Tuesday, February 19, 2013
Through a Hacker News link
to a post on
work-life balance, I have had the good fortune to become acquainted with
the thoughts of Matt Might on the subject of productivity (Search that word on
the page until it comes up as a heading.). I haven't had a chance to read much
of what he has written, but what I have seen so far has impressed me. Might
starts off his postings at a general level and then offers more specific
advice, often supplemented by further insights and advice from his readers.
As an example of why I'll spend some more time at Might's blog, consider his thoughts on the subject of avoiding the kinds of artificial scarcities that can waste time and hamper productivity. Might starts off with the principle:
[W]e reflexively view duplication as inefficient.Might soon follows with specific examples. It is worth noting that his thinking is, properly, guided by the principle as applied to a particular person's context:
In reality, there are situations where duplication can be rational:
An artificial scarcity arises when the cost of duplication
is less than the lifetime opportunity cost of traveling with or to a good.
To determine whether or not you have an artificial scarcity, you first need to consider the cost of travel to or with that good; you then need to consider the cost of duplicating that good near points of use.At the risk of sounding like I am patting myself on the back, I reached similar conclusions to Might regarding laptop power adapters, as well as staging certain things in multiple locations to save time. That said, I still had not explicitly thought of these in the more general terms of avoiding artificial scarcity. Accordingly, I had not come up with some of the applications of the principle he has. For example, his idea of keeping a small toolbox of frequently-used items, like scissors and screwdrivers on each level of a multistory home is somethng I'll implement soon. Might has, at the very least, helped me reach his level of generalization (thereby increasing the number of opportunities for me to save time) sooner than I might have otherwise.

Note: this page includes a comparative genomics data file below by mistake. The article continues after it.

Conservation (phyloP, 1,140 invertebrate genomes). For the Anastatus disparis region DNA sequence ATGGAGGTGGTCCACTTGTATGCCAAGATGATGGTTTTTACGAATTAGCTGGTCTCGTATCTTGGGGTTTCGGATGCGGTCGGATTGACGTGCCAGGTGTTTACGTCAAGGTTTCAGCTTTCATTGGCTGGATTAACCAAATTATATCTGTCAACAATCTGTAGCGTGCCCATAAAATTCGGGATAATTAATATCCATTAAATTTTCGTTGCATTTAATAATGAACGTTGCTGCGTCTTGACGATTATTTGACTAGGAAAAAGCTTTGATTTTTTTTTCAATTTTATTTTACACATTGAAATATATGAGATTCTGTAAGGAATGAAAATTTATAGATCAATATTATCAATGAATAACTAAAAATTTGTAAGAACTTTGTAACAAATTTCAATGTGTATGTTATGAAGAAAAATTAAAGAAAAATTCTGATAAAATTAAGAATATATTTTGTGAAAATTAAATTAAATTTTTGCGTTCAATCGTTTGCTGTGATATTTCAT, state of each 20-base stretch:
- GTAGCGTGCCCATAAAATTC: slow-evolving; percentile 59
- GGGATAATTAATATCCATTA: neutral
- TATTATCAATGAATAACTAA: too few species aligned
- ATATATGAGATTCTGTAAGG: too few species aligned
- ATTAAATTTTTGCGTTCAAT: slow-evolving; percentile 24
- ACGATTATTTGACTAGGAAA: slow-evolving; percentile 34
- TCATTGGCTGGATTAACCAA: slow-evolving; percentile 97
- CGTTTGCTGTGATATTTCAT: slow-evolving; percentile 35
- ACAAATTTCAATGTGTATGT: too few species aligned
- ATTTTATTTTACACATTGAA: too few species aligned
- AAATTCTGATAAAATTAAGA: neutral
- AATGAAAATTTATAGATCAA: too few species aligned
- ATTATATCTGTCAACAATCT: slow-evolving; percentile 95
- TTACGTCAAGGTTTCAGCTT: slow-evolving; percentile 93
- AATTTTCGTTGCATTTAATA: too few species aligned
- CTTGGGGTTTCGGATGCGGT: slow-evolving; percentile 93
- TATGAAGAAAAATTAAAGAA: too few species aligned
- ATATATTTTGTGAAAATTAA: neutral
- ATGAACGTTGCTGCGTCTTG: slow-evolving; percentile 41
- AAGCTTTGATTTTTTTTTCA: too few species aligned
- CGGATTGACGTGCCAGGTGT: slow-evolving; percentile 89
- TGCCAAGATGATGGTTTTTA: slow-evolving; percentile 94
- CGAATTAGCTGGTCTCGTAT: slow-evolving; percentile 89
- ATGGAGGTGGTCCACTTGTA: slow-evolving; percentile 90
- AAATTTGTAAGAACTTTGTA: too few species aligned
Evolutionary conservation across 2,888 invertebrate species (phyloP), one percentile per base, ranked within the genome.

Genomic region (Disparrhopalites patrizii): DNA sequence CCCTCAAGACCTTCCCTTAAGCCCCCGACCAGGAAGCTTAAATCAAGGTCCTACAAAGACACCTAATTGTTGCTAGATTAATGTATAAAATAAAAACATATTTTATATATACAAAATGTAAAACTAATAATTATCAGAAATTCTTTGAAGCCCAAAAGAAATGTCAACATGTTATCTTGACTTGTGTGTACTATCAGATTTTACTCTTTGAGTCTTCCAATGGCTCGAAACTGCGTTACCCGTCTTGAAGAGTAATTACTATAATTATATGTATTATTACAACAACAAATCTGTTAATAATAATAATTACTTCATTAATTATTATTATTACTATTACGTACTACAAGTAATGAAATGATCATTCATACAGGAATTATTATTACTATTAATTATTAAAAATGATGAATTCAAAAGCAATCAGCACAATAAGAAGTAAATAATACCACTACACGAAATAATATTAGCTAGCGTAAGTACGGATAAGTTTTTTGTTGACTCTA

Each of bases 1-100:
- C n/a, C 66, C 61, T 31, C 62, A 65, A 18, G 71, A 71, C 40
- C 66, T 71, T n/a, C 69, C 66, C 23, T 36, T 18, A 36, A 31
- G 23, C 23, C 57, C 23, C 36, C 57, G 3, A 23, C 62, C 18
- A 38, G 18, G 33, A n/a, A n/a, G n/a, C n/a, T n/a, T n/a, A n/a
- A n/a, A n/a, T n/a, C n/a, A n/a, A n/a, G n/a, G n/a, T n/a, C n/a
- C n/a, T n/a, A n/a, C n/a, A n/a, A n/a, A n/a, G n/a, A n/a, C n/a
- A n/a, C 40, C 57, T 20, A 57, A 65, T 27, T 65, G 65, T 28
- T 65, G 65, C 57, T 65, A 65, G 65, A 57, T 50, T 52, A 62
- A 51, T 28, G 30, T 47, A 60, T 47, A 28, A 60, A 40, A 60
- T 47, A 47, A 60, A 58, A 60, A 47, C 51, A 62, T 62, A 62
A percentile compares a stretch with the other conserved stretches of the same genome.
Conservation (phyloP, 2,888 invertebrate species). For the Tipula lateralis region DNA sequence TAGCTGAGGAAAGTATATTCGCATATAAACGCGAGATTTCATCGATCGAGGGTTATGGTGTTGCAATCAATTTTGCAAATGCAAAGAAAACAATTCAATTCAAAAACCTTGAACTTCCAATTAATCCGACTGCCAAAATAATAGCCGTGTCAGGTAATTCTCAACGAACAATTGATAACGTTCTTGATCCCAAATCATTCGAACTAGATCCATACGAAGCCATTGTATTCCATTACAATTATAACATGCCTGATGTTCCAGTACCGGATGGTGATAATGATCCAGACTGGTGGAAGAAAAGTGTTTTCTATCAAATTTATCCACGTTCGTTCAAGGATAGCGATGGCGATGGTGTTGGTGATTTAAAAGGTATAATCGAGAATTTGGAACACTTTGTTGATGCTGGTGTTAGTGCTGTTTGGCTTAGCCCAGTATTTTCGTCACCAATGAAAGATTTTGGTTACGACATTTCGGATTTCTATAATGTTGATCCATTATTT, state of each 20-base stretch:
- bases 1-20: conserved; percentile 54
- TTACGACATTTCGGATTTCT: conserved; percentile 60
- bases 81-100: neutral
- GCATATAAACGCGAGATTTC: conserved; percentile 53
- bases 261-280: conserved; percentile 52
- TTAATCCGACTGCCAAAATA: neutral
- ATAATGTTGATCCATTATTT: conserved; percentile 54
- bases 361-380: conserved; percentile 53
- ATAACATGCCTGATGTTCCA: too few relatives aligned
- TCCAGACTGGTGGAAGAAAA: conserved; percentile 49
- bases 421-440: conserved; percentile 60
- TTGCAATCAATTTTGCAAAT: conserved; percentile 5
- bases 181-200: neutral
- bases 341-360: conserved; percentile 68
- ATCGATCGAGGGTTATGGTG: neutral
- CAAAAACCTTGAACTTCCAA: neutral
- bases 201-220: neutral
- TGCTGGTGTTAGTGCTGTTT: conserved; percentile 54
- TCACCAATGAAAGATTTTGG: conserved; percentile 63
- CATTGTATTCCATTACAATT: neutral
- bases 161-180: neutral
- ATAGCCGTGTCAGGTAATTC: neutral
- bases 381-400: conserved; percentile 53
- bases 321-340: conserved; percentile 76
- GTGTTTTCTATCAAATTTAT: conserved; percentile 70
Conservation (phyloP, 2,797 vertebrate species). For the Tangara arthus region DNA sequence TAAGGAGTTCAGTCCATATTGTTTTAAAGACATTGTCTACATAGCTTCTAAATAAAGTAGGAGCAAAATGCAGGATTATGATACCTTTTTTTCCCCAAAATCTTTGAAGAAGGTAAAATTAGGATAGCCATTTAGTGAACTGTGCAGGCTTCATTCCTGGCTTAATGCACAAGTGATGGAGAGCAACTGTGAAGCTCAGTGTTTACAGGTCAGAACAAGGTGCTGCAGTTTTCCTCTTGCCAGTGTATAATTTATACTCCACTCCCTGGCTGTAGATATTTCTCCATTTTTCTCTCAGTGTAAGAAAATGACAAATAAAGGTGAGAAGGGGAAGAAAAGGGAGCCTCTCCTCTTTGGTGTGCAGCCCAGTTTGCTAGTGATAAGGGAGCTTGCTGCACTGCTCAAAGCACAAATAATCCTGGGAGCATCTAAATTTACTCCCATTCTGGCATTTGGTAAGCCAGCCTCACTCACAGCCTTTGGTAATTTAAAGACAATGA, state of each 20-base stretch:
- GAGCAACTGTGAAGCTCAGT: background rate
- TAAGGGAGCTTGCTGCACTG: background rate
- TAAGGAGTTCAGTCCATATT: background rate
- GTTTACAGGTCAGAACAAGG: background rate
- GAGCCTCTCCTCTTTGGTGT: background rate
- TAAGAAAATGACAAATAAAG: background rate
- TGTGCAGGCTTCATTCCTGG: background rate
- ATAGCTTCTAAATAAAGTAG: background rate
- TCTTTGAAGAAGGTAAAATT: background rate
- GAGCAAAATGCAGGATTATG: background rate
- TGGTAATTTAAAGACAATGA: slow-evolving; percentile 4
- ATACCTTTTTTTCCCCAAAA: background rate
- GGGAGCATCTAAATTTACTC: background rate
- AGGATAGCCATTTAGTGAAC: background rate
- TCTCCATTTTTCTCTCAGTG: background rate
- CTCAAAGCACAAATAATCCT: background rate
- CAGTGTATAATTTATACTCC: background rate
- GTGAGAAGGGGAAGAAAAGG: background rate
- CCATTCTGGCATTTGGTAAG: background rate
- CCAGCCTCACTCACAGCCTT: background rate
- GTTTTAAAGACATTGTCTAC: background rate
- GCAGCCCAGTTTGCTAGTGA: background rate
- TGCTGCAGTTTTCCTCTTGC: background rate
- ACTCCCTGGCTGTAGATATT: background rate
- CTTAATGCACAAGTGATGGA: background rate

For example, what is the cost of packing up a laptop power adapter and carrying it with you versus the cost of having an extra adapter at the office?
[Because opportunity costs are involved, artificial scarcities are relative: what is artificially scarce to my wife may not be artificially scarce to me, and vice versa.]
When you only have one copy of any item, you either have to remember to carry it with you, or pay a steeper transit cost to reach the item.
For example, the cost of traveling with the adapter combines the mental burden of remembering to take the adapter with the opportunity cost of time spent packing and unpacking and the space lost in your bag.
Suppose you spend a minute each day packing and unpacking the adapter. Within a year, you've lost about six hours to just packing and unpacking your adapter.
Do yourself a favor and take a look at his ideas on productivity as soon as you can.